• Think in terms of building blocks, not complete meals. Pre-cooked frozen meatballs can be tossed into spaghetti sauce from a jar. Cooked shrimp takes simple fried rice from a side dish to a light entree.
  • Try a Ewer family favorite: place meatballs in a medium saucepan, and add water just to cover. Stir in two or three teaspoons of beef soup base, bring to a boil, and simmer gently. Cook rice in a rice steamer as the meatballs simmer. Toss a salad. When the rice is ready, stir a tablespoon of cornstarch into a small amount of water, and add to the meatballs to thicken the sauce. Simple!
  • Other freezer-friendly meal components: bags of pre-cooked frozen shrimp; small bacon-wrapped filets of beef; pre-formed hamburger patties; flash-frozen chicken breasts.

Freezer convenience, home-cooked taste, and more free time? It's a winner! Give freezer cooking a try . . . one way or the other!


Fall Cleaning Chore Checklist

It's Autumn. Pumpkins glow in golden fields. Shorter days, crisp mornings signal winter's approach.

Can the holidays be far behind?

Use Autumn's brisk and breezy days to conquer deep-cleaning chores for a clean and comfortable winter home, and to wrap up summer's outdoor lifestyle.

Our Fall Cleaning Chore Checklist will help you prepare home and hearth for the coming of winter:

  Read More >>Printables:  calendar_checklist_fall_winter.pdf calendar_checklist_spring_summer.pdf

Prepare for Christmas Day by Day with!

Posted by Cynthia Ewer on September 14, 2015

Fall's in full swing, and the holidays will be here before you know it. Are you ready to prepare for Christmas?

Sister site Organized Christmas is pleased to introduce focus site, 101 Days to Christmas. Designed to bring you a daily dose of holiday motivation, 101 Days to Christmas offers daily messages via the Web, e-mail, and social networking.

By breaking down holiday preparations into small daily assignments, 101 Days to Christmas makes it easy to get ready for Christmas without working too hard! Use it as a stand-alone holiday motivator, or combine it with one of the dedicated holiday plans offered by Organized Christmas.

Remember, Christmas is only 81 days away! Will you be ready? Check out this new offering from our Web site network to get organized for the holiday season:

101 Days to Christmas

While you're there, get inspired to create a Christmas holiday planner with Christmas Planner! You'll find tours of creative Christmas planners from across the Web, links to free printable holiday planner forms, and directions to create your own powerhouse for Christmas organizing.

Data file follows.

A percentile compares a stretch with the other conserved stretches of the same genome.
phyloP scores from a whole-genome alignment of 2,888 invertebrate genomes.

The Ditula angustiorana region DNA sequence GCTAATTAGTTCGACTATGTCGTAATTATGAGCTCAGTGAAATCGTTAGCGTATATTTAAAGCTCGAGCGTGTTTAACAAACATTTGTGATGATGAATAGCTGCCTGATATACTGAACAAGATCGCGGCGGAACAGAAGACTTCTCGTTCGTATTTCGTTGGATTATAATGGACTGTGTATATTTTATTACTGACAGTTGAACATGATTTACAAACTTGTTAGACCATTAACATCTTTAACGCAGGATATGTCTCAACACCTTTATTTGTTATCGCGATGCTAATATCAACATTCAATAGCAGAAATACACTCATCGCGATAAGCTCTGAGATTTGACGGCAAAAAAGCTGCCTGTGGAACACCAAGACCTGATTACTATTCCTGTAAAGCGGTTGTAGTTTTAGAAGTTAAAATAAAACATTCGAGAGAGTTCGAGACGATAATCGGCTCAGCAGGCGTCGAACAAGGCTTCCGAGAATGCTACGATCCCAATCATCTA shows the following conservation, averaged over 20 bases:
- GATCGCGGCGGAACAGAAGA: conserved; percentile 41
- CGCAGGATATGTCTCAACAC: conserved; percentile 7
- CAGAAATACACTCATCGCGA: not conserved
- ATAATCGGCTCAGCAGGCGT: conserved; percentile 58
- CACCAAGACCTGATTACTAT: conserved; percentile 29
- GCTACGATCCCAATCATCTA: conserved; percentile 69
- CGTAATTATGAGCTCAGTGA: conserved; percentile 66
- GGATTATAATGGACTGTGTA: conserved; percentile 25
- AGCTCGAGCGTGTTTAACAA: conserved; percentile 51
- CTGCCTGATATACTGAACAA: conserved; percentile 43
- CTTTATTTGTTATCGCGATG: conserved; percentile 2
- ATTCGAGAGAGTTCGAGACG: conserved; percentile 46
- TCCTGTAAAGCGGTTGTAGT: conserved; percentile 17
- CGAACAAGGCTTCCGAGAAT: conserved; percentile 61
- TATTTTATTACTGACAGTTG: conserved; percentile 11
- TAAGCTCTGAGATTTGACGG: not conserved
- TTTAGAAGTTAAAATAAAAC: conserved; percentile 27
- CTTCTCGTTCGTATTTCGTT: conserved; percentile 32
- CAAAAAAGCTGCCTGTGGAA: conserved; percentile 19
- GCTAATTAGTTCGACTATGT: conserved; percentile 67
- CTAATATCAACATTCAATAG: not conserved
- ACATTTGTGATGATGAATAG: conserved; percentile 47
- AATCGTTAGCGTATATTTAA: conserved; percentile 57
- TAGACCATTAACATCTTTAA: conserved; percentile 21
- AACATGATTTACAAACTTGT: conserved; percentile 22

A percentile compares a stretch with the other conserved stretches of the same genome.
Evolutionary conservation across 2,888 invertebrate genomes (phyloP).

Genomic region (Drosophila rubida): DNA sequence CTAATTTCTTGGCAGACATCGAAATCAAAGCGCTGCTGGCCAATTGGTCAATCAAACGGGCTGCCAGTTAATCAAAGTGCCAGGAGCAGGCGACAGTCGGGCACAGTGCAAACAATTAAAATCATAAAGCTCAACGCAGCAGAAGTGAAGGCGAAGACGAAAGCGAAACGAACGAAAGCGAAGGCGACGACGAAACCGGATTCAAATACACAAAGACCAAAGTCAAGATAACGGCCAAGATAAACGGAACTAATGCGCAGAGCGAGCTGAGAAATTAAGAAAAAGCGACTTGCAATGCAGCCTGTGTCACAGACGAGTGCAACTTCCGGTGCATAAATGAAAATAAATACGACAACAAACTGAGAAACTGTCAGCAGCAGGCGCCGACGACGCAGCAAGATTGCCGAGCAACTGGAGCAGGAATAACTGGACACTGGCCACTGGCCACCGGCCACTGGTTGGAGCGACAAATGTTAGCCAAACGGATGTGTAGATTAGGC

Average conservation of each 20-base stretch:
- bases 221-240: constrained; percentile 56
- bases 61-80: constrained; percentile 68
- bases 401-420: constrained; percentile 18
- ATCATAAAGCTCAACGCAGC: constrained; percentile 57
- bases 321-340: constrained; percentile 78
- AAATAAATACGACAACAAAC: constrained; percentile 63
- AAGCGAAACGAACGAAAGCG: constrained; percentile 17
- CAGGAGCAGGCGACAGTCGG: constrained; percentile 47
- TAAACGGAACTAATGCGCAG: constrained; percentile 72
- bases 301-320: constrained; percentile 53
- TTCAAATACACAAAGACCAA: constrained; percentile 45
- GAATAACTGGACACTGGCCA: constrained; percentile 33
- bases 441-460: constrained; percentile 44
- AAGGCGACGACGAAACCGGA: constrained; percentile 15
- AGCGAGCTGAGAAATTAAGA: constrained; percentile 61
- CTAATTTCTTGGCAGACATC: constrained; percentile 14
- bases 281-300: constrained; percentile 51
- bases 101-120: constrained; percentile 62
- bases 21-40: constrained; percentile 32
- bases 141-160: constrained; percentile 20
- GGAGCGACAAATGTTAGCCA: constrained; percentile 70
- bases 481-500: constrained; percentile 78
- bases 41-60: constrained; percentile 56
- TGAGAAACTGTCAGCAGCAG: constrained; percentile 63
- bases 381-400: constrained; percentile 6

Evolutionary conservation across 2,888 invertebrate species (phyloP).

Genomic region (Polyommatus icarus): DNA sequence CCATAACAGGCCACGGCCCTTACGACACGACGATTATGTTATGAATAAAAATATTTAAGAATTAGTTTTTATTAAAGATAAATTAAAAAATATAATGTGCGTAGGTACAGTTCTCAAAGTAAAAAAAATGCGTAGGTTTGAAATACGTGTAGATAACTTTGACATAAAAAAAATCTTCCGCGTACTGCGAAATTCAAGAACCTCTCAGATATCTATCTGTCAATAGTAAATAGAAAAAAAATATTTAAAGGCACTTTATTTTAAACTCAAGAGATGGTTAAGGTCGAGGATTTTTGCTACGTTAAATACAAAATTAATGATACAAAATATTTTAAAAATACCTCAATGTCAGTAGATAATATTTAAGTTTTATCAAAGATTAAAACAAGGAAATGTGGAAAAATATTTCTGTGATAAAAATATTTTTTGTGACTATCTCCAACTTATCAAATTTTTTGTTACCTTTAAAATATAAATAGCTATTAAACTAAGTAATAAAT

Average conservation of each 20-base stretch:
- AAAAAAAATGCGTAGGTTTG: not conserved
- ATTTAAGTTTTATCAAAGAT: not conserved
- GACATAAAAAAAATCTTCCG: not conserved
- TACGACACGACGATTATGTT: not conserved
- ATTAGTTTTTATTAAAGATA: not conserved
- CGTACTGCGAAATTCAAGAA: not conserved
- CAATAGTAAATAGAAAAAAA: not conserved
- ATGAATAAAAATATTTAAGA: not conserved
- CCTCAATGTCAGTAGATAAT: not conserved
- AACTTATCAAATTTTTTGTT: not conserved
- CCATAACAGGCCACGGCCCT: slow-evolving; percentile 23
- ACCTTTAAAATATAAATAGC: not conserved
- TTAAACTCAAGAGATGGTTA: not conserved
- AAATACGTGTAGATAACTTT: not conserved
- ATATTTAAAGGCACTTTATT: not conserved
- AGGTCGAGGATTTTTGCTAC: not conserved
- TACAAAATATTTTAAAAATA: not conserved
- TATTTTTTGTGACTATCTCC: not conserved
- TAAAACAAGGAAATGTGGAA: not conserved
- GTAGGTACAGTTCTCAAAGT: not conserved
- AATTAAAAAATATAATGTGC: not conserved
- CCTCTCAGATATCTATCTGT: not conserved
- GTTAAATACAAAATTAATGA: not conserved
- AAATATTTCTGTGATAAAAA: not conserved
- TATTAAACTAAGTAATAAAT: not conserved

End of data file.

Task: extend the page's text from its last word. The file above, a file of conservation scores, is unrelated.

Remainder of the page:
Ready for Christmas? Try A Holiday Organizing Plan!

Posted by Cynthia Ewer on August 25, 2015

Labor Day weekend ahead! School bells are ringing, football fills the airwaves and September looms. Will the holidays be far behind?

Sure, you're dreaming of the perfect Christmas--then you open your eyes to reality. Looking around the house, it's hard to imagine how to cut the clutter, manage fall cleaning and prepare for Christmas all at once.

How will you bring the current state of domestic chaos into holiday readiness: clean, organized, prepared? You need a holiday organizing plan!

This Sunday, it's time to kick off the House & Holidays Plan at sister site Organized Christmas!

Is a week-by-week Christmas organizing plan right for you and your household? Unlike the shorter Christmas Countdown, the House & Holidays Plan combines a whole-house deep-clean with holiday preparations.

Working week by week, we'll deep-clean and declutter at home, while we prepare for the holiday season in small, sustainable bites.

Along the way, we'll create a personalized Christmas planner to simplify the holidays--and get together in online communities that provide motivation, inspiration and fun.

The fun starts Sunday, August 30. Ready to prepare house and home for the holiday season? Get the plan!

Ready for Christmas with a Holiday Plan


Magic Minimum: Cleaning Secret of Organized Families

Is there time to clean house? Not for today's busy families!

Between work, children's activities, and vacation plans, even the most leisurely days don't seem long enough to get everything done at home.

There's a solution for busy times! Just as your body needs a "minimum daily allowance" of vitamins and minerals, an organized home needs a minimum of maintenance and attention to keep running smoothly.


Print An Activity Binder for Stress-Free Family Vacations

Posted by Cynthia Ewer on August 18, 2015

Here at OrganizedHome.Com, we love 3-ring binders. That's why we adore this travel tip for families with children: use free printables to create a kid's activity binder before traveling.

Use these links to print free coloring pages, word games, puzzles and activity sheets.

Assemble a binder for each child, and add a zipper bag containing crayons, markers, pencils and game tokens to keep the kids amused for hours of peaceful drive time.

Find free printables for kids at these Web sites:

Spoonful Printables Games, Stories and Coloring Pages Coloring Pages


Back-to-School Countdown Day 14: Get Organized for Homeschool

Back-to-School Countdown Day 14

Posted by Cynthia Ewer on August 16, 2015

In my years as worker, mother and home manager, I have experienced a full range of life’s little organizational challenges. I have run a business from a home shared with two tiny children and moved cross-country (and back). I've merged two cluttered households into one small city apartment, and lived for many happy years with a card-carrying packrat husband.

The challenge of home schooling a child beat them all hands-down, organizationally speaking.

How do I count the clutter? The books. The papers. The biology experiments on the kitchen window. The adult-sized child sprawled on the floor, reading. The record-keeping. College admissions and testing and letters from the correspondence school.

Homeschool families, like Tolstoy's happy ones, are all alike: drowning in a sea of clutter!